As someone with a family on both the left and right, I’ve seen that while I often disagree with some of the methods of solving problems, they usually have very valid concerns. Many of these are things I also believe are big problems. Just because they’re different, doesn’t mean they’re any less worthy of respect.
This mentality is what America was built upon, differences. Usually, one side doesn’t have all the answers. Take a hundred sides, and you start to get a much clearer picture, especially when you don’t demonize each other. The Founding Fathers had a lot of differences in religion, political views, backgrounds, and walks of life. But that allowed them to spot different problems, offer different solutions, and work with each other.
All that said, differences can be incredibly scary. It’s human nature to distrust and fear the unknown. But I’ll tell you one thing, nothing worthwhile is ever fearless. The founding of America was filled with terrified soldiers who didn’t know if they’d make it home alive, politicians who could be tortured and executed any day, and citizens who watched their families fighting against each other. All of that was terrifying, but I personally believe the result was one of the best things in history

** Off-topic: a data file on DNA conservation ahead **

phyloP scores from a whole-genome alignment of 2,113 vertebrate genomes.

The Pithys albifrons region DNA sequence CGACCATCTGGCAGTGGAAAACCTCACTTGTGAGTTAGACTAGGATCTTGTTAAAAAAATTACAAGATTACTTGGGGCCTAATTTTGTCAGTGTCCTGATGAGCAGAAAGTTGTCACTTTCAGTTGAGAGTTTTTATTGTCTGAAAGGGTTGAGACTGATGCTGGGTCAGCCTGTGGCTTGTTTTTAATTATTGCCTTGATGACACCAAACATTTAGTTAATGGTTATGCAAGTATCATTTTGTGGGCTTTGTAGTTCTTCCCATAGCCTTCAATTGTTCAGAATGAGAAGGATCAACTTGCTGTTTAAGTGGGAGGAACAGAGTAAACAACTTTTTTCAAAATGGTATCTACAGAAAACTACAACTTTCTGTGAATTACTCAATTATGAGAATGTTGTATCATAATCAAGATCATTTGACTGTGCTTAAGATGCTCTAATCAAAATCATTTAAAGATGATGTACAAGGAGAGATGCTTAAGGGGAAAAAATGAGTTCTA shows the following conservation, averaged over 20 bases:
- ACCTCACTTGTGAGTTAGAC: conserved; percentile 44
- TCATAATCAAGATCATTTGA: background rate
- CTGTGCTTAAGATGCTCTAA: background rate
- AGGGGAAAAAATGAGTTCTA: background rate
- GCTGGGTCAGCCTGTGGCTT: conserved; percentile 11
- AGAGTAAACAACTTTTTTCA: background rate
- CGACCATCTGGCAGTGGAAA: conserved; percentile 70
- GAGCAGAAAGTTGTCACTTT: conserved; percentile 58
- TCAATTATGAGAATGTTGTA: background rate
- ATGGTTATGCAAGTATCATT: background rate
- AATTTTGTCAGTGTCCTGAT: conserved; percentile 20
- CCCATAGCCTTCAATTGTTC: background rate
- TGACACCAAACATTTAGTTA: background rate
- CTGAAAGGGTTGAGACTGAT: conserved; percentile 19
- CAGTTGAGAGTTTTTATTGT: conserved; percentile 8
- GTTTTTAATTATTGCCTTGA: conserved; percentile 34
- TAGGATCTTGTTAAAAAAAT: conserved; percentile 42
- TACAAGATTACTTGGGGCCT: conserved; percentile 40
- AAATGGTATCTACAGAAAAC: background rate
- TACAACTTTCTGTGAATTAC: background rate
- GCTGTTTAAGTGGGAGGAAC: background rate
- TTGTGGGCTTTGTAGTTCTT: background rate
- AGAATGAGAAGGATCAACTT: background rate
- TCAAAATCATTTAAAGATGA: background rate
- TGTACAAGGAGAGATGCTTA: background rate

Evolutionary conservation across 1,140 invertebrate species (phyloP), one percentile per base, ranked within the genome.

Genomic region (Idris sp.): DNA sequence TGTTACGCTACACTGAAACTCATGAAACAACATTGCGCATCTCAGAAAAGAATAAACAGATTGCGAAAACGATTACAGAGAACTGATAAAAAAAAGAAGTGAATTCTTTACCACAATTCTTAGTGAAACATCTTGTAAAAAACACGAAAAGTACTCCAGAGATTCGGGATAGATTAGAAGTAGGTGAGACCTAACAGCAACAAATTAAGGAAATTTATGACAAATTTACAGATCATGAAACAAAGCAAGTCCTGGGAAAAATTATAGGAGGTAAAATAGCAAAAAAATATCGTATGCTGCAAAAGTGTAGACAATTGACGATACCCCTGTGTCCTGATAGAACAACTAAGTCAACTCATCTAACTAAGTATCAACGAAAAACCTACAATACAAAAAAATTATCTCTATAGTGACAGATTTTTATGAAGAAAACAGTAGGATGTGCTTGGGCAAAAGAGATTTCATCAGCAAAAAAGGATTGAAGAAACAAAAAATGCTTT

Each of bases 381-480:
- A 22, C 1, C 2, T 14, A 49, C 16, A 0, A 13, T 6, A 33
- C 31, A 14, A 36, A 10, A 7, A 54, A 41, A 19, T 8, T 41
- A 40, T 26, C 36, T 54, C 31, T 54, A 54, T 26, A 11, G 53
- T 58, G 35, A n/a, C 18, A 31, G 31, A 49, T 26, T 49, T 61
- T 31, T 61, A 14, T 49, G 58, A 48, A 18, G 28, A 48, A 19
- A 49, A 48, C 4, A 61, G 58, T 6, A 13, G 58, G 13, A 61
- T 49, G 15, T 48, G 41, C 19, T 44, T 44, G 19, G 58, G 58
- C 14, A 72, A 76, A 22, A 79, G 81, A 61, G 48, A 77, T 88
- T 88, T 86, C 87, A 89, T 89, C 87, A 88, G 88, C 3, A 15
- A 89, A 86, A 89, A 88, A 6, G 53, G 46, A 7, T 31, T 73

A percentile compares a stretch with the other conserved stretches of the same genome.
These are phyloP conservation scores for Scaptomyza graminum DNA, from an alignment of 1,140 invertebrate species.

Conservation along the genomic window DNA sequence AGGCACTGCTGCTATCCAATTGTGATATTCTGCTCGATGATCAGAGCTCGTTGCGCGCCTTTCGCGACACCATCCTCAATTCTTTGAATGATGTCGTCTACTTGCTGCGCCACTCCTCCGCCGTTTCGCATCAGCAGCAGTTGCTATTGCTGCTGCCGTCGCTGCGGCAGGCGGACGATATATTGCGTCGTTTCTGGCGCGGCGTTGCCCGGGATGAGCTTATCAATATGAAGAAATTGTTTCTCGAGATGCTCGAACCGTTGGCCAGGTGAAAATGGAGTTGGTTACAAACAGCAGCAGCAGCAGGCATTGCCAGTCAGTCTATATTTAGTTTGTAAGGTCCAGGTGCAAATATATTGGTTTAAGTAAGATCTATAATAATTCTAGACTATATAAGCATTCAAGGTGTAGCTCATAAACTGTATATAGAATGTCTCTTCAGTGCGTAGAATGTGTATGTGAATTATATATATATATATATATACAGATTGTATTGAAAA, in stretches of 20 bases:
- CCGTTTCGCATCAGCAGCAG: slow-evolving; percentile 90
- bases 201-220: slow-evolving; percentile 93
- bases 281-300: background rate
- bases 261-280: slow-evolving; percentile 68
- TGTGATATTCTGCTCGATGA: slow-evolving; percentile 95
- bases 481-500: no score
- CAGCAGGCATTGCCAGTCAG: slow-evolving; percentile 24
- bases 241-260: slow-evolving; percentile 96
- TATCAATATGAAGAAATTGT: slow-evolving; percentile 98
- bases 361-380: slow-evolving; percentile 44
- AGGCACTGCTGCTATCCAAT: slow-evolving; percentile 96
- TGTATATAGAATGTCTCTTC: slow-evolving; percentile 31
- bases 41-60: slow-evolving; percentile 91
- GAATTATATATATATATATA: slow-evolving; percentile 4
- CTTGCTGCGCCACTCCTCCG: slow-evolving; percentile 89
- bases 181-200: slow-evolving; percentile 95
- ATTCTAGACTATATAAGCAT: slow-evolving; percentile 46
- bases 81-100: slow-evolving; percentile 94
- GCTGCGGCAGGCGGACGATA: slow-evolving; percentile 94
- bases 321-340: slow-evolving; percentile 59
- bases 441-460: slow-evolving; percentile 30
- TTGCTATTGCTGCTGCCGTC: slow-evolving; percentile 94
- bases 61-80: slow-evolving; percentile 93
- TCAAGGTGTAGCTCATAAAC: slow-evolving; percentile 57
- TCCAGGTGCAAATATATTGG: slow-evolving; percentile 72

Fighting America is worth it. It’s terrifying, filled with problems, and sometimes feels like it’s going to crumble despite our best efforts, but I am a firm believer that if we put in the effort, then we can progress to the point where future generations look back at us and think, ‘Wow, I can’t believe how ignorant and backwater they were. I’m glad at how far we’ve grown as a nation,’ and to be completely right about us. If we want to save America’s soul, we can’t do it with hate.
To do all of this takes courage, the ability to face our fears and put our shoulders to the wheel. It takes courage to have unity. In order to have unity we need to be willing to reach out and talk to people, especially those we disagree with. When you reach out, you’ll often find that others can be pretty reasonable people. It also takes courage to be willing to take Pride in America, not out of ignorance, but through study and gladness in our progress. And lastly, it takes courage to go out and spread virtue through serving others, and not out of hate, fear, or force.
I understand that all of this seems like a pipedream, something that’s all well and good, but is just talk. It certainly can be. But doing this is also possible. You can choose to refuse to take sides and instead see yourself first and foremost as an American. You can choose to take pride in America by working to improve it. And you can choose to love others rather than trying to control them. It’s all possible, it’s even logical. The only tragedy here is when good people choose to sit by and do nothing. Saving America is very possible, and it’s very worthwhile, all that’s left for us is to sit down and do it.